Cedar Valley Gastroenterology offers area patients an interdisciplinary approach in the diagnosis and treatment of a wide range of digestive disorders.

Gastroenterology is the specialty dealing with all the organs associated with digestion, from the time we eat to the time the digested food leaves the body — the esophagus, stomach and colon. Disorders can happen because of any problems with digestion, either the movement, or the digestion itself, the elimination, or because of cancers or infections.

Diseases commonly treated include hepatitis B and C, reflux, Barrett’s esophagus, peptic ulcer, Crohn’s, ulcerative colitis, irritable bowel syndrome, pancreatitis and issues with nutrition. Dr. Ravindra Mallavarapu, one of three gastroenterologists under Cedar Valley Medical Specialists (CVMS)’ umbrella, says three to four million Americans are infected by hepatitis C, a chronic infection of the liver.

“It is contracted either through IV drugs, inhaled drugs or blood transfusions before the testing came about,” he explains. “If it remains in the body, it can cause damage, such as cirrhosis, the scarring of the liver. The Centers for Disease Control and Prevention recommends persons 45 to 60 be tested for hepatitis C.” CVMS’ doctors are the primary providers in the Cedar Valley that treat hepatitis C. “Treating hepatitis C requires some experience first, and not everyone is interested. I had some background training in liver diseases that I brought with me here. The regimens are complex,” Dr. Mallavarapu says.

Additionally, reflux is a common disease which affects quality of life for sufferers. “Reflux is a chronic condition that can put a person at risk for a condition called Barrett’s, which is a change in the lining of the esophagus that can lead to cancer. The treatment involves changes in lifestyle and medication. For example, reflux can be treated with medications, by losing weight, eating smaller meals, and not eating foods that trigger reflux, such as tomato-based sauces. The medications are really effective,” he says. “They have minimal side effects.”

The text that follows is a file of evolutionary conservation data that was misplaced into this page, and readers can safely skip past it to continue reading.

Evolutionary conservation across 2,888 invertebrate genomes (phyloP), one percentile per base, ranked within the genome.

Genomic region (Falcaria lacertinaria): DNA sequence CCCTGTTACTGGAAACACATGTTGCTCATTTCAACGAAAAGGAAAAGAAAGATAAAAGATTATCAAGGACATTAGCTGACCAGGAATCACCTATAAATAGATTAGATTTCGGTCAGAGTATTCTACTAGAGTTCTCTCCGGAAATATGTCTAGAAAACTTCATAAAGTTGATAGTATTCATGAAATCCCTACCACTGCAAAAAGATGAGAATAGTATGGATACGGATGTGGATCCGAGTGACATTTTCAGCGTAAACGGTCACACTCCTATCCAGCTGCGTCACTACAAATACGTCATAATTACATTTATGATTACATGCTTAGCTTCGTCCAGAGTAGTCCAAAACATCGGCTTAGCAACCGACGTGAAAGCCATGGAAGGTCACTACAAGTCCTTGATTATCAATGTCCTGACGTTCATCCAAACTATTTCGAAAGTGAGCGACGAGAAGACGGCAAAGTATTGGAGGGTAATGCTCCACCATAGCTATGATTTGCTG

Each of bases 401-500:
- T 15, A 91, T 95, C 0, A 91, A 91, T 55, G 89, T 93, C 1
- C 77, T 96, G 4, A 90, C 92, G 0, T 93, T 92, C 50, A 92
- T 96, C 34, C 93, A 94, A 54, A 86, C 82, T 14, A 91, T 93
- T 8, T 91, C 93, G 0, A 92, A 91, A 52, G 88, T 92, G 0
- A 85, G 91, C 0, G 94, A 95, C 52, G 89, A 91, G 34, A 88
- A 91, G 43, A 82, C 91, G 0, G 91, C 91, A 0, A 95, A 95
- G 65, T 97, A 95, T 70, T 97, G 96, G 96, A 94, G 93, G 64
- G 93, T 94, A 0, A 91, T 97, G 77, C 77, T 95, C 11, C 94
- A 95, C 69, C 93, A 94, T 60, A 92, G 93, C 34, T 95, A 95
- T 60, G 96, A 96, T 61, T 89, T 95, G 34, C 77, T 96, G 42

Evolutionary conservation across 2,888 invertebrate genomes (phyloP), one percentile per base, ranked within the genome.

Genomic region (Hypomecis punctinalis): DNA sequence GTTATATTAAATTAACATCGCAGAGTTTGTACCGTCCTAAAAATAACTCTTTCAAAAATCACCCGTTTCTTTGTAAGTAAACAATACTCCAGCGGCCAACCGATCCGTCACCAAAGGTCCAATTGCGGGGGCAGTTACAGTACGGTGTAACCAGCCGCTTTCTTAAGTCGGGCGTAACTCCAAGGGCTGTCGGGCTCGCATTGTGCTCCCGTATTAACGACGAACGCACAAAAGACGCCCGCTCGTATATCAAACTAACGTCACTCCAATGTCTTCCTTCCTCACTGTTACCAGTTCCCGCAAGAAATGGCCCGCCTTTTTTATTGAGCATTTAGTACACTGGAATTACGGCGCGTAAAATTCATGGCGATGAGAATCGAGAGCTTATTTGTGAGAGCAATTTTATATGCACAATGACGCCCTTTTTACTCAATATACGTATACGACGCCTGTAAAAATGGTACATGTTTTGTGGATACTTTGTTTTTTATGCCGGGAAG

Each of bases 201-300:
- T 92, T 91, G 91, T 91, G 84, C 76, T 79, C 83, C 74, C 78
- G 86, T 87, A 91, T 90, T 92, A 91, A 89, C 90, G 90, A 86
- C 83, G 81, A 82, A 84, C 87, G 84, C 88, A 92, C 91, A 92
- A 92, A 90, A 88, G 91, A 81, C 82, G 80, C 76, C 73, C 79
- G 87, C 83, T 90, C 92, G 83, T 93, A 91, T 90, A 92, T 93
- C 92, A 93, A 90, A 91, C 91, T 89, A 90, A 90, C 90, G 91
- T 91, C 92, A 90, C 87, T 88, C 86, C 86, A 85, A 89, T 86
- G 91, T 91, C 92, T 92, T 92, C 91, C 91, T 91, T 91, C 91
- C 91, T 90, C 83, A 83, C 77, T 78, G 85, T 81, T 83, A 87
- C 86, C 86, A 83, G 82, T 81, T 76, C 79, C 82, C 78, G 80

Inflammatory bowel diseases such as Crohn’s or ulcerative colitis can affect the lining of the gut, colon or small bowel. It is believed that an abnormal immune response is what results in the damaging inflammation of the digestive tract. If the immune system reaction can be controlled with medication, surgery may not be necessary.

A number of digestive conditions can also be related to diet. People may be intolerant to gluten, lactose or fructose. A staff dietitian advises these patients, under the care of the provider.

“We’ve made great strides in the detection of colon cancer, which may require the removal of pre-cancerous polyps. Also, the advancement in colonoscopy preparations requiring less liquid to be consumed is a great benefit to the patients,” says Dr. Mallavarapu.

Other technological advancements include a camera inside a pill that can take pictures of the small bowel, and upgraded ways to control bleeding and open tumors using stents. In the near future, an instrument with a camera inside of another camera will allow viewing inside the bile duct. Dr. Mallavarapu’s practice recently obtained a new form of ultrasound that can tell if the liver is scarred.

Most beneficial to patients is that Cedar Valley Gastroenterology and the Allen Digestive Health Center offer full service, patient-focused satisfaction and customer service, he says. “We have a comprehensive range of services available that makes it highly unlikely that our patients will need to go outside the area for diagnosis and treatment.

“Our primary care team has grown to include the highest-quality care from world-class professionals, including Dr. Srinivas Kalala and Dr. Ana Huerta Alardin. We also have two outstanding nurse practitioners on our team. Barb Burkle, MSN, ARNP, FNP-BC, has been practicing digestive health for twelve years, and specializes in general gastrointestinal health, inflammatory bowel disease and liver disease. Tracy Elliott, ARNP, has been practicing digestive health for four years, and focuses on a holistic approach to patient care through nutritional education, exercise and natural supplementation,” says Dr. Mallavarapu.

“We stay up to date. We have designed a new website to assist in educating patients regarding many aspects of their health care. We are the second line of care after the primary physicians and we collaborate with general surgery, radiology, and other disciplines.”

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